Cookies on this website

We use cookies to ensure that we give you the best experience on our website. If you click 'Accept all cookies' we'll assume that you are happy to receive all cookies and you won't see this message again. If you click 'Reject all non-essential cookies' only necessary cookies providing core functionality such as security, network management, and accessibility will be enabled. Click 'Find out more' for information on how to change your cookie settings.

BACKGROUND: There is limited information about participation in organised population-wide screening programmes by people with disabilities. METHODS: Data from the National Health Service routine screening programmes in England were linked to information on disability reported by the Million Women Study cohort participants. RESULTS: Of the 473 185 women offered routine breast or bowel cancer screening, 23% reported some disability. Women with disabilities were less likely than other women to participate in breast cancer screening (RR=0.64, 95% CI: 0.62-0.65) and in bowel cancer screening (RR=0.75, 0.73-0.76). Difficulties with self-care or vision were associated with the greatest reduction in screening participation. CONCLUSION: Participation in routine cancer screening programmes in England is reduced in people with disabilities and participation varies by type of disability.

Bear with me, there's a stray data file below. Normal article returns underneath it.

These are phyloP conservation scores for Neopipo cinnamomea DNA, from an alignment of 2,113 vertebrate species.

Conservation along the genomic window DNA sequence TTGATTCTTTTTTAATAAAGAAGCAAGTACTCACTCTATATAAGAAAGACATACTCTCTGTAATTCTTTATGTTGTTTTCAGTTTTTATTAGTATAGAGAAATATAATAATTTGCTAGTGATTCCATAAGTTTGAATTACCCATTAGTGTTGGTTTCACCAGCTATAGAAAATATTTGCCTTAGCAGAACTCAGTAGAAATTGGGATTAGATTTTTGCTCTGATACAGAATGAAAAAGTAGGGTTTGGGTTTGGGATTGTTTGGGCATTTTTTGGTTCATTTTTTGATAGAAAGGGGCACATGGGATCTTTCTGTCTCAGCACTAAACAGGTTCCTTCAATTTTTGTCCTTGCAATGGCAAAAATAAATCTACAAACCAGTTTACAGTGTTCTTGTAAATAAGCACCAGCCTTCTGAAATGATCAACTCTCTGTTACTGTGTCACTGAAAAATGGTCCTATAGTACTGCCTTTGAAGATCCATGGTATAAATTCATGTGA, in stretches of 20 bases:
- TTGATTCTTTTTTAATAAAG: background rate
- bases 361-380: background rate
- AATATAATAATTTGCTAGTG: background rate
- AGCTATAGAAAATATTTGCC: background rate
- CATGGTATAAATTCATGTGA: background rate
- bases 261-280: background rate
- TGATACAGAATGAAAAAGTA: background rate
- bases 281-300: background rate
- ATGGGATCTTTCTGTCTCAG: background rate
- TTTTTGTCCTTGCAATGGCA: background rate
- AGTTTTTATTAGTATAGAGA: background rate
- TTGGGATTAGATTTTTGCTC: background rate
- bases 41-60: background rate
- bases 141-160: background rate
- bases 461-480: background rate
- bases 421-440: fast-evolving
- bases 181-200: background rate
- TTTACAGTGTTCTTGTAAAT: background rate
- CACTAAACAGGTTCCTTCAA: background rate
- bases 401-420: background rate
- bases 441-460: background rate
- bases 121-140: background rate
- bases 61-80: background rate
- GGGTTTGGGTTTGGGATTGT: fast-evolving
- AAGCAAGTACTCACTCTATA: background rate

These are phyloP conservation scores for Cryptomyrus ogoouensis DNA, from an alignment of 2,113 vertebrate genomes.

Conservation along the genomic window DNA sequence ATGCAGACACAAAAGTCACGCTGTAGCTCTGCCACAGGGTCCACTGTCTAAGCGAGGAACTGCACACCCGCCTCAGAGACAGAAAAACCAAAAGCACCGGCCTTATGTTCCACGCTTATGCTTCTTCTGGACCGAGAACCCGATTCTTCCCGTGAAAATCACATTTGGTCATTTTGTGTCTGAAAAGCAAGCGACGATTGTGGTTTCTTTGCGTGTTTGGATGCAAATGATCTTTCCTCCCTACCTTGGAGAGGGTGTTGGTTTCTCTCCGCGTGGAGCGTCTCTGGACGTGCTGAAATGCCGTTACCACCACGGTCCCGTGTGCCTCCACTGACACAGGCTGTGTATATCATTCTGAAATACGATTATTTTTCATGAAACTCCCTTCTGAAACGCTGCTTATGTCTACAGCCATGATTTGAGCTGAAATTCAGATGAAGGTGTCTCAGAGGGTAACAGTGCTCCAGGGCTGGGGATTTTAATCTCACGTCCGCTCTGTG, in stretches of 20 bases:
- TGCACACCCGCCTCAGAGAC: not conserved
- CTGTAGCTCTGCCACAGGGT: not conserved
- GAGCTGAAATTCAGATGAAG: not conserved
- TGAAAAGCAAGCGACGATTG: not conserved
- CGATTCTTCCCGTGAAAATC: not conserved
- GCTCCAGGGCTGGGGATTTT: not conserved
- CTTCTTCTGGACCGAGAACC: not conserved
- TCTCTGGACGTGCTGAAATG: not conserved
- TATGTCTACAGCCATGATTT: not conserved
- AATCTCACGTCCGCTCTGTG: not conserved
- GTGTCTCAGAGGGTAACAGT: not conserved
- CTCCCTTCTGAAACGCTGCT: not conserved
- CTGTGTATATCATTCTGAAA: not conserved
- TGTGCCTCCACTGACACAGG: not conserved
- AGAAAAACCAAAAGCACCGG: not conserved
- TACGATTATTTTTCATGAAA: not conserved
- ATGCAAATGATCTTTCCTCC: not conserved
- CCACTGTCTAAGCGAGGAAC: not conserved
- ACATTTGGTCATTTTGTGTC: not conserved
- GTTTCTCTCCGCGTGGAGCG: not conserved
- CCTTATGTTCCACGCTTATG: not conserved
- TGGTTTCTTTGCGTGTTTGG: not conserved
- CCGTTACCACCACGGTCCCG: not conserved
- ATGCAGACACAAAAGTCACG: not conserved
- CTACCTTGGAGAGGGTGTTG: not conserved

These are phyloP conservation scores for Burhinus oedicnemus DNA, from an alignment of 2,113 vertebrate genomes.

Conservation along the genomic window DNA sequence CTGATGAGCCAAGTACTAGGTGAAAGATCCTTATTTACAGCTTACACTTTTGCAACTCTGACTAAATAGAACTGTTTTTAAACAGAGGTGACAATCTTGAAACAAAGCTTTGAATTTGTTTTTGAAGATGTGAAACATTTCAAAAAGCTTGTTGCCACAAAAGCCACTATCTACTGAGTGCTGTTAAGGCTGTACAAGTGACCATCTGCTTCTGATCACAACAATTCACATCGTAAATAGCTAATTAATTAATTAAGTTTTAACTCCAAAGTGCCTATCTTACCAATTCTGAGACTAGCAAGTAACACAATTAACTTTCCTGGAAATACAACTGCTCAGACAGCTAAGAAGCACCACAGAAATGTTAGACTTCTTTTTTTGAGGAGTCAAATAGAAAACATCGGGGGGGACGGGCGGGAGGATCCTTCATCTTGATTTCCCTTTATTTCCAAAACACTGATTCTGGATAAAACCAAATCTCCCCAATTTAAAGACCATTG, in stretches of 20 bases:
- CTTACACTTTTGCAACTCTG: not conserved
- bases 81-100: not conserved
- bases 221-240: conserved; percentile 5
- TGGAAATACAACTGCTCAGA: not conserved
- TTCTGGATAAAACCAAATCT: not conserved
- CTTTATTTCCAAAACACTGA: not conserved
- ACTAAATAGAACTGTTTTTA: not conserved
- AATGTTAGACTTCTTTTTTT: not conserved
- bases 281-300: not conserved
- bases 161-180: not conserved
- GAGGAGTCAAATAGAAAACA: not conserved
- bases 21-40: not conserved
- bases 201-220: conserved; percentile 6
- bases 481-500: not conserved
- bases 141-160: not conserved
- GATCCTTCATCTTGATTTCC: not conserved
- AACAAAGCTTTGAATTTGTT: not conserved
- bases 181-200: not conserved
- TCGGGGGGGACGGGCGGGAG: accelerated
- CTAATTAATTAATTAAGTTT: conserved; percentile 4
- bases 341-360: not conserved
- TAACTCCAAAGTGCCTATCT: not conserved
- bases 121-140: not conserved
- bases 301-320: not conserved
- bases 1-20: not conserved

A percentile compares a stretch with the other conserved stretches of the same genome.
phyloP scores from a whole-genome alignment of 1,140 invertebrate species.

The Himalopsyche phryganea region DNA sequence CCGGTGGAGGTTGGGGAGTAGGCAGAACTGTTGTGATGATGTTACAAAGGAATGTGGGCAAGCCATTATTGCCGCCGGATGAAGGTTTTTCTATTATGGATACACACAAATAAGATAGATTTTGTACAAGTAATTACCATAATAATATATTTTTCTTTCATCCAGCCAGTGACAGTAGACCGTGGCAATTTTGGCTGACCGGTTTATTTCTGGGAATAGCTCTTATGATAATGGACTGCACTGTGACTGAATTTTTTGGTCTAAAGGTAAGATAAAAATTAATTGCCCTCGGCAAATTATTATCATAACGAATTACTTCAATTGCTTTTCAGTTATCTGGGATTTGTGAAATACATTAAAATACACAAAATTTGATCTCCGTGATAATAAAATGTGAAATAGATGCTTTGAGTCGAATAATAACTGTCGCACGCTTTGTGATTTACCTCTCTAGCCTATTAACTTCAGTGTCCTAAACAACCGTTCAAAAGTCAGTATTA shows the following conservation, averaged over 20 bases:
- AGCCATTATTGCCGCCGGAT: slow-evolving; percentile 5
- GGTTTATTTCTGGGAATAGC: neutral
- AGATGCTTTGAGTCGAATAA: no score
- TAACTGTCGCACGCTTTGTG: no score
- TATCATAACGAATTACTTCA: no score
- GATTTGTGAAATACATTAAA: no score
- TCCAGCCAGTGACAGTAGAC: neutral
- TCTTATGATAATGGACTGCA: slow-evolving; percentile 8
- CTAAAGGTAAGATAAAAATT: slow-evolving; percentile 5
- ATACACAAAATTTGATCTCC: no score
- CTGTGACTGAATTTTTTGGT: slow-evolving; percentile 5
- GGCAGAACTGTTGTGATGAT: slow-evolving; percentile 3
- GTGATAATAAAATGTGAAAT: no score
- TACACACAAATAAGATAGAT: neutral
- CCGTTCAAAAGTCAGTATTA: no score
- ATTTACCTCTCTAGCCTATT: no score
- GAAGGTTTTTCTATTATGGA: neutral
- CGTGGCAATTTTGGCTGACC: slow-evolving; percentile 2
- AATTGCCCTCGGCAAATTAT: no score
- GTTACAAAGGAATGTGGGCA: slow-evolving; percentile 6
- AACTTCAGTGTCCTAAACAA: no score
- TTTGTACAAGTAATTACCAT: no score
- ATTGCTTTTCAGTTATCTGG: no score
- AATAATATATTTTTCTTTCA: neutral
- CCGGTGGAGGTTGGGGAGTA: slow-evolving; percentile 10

Original publication




Journal article


Br J Cancer

Publication Date





1711 - 1714


Aged, Breast Neoplasms, Colorectal Neoplasms, Disabled Persons, Early Detection of Cancer, England, Female, Humans, Middle Aged, Patient Participation, Prospective Studies